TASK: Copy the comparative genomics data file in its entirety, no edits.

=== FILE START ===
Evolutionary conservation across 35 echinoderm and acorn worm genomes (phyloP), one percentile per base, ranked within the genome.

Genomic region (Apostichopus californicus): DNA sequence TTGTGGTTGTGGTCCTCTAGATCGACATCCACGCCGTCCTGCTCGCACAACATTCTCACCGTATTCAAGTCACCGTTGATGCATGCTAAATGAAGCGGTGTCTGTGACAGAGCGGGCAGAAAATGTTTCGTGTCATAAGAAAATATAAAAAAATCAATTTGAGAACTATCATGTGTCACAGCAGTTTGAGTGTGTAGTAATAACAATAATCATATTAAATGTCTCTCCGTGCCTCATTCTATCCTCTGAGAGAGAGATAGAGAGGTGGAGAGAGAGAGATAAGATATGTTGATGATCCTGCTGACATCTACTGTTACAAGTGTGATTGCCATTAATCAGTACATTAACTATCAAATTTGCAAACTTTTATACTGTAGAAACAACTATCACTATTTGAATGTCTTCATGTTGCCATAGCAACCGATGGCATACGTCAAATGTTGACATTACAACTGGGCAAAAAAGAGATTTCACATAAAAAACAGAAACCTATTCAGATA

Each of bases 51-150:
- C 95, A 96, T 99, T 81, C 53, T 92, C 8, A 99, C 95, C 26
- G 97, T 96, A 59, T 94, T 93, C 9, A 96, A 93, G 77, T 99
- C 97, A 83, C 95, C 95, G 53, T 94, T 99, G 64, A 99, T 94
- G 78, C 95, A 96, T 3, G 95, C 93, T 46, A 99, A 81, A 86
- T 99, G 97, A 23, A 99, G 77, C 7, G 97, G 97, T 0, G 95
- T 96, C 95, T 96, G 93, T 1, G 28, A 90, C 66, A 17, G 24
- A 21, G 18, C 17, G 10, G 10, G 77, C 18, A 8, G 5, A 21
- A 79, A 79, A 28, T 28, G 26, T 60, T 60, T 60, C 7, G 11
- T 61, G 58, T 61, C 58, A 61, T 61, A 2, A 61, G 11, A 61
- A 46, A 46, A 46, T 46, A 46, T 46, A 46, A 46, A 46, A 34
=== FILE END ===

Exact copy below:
Evolutionary conservation across 35 echinoderm and acorn worm genomes (phyloP), one percentile per base, ranked within the genome.

Genomic region (Apostichopus californicus): DNA sequence TTGTGGTTGTGGTCCTCTAGATCGACATCCACGCCGTCCTGCTCGCACAACATTCTCACCGTATTCAAGTCACCGTTGATGCATGCTAAATGAAGCGGTGTCTGTGACAGAGCGGGCAGAAAATGTTTCGTGTCATAAGAAAATATAAAAAAATCAATTTGAGAACTATCATGTGTCACAGCAGTTTGAGTGTGTAGTAATAACAATAATCATATTAAATGTCTCTCCGTGCCTCATTCTATCCTCTGAGAGAGAGATAGAGAGGTGGAGAGAGAGAGATAAGATATGTTGATGATCCTGCTGACATCTACTGTTACAAGTGTGATTGCCATTAATCAGTACATTAACTATCAAATTTGCAAACTTTTATACTGTAGAAACAACTATCACTATTTGAATGTCTTCATGTTGCCATAGCAACCGATGGCATACGTCAAATGTTGACATTACAACTGGGCAAAAAAGAGATTTCACATAAAAAACAGAAACCTATTCAGATA

Each of bases 51-150:
- C 95, A 96, T 99, T 81, C 53, T 92, C 8, A 99, C 95, C 26
- G 97, T 96, A 59, T 94, T 93, C 9, A 96, A 93, G 77, T 99
- C 97, A 83, C 95, C 95, G 53, T 94, T 99, G 64, A 99, T 94
- G 78, C 95, A 96, T 3, G 95, C 93, T 46, A 99, A 81, A 86
- T 99, G 97, A 23, A 99, G 77, C 7, G 97, G 97, T 0, G 95
- T 96, C 95, T 96, G 93, T 1, G 28, A 90, C 66, A 17, G 24
- A 21, G 18, C 17, G 10, G 10, G 77, C 18, A 8, G 5, A 21
- A 79, A 79, A 28, T 28, G 26, T 60, T 60, T 60, C 7, G 11
- T 61, G 58, T 61, C 58, A 61, T 61, A 2, A 61, G 11, A 61
- A 46, A 46, A 46, T 46, A 46, T 46, A 46, A 46, A 46, A 34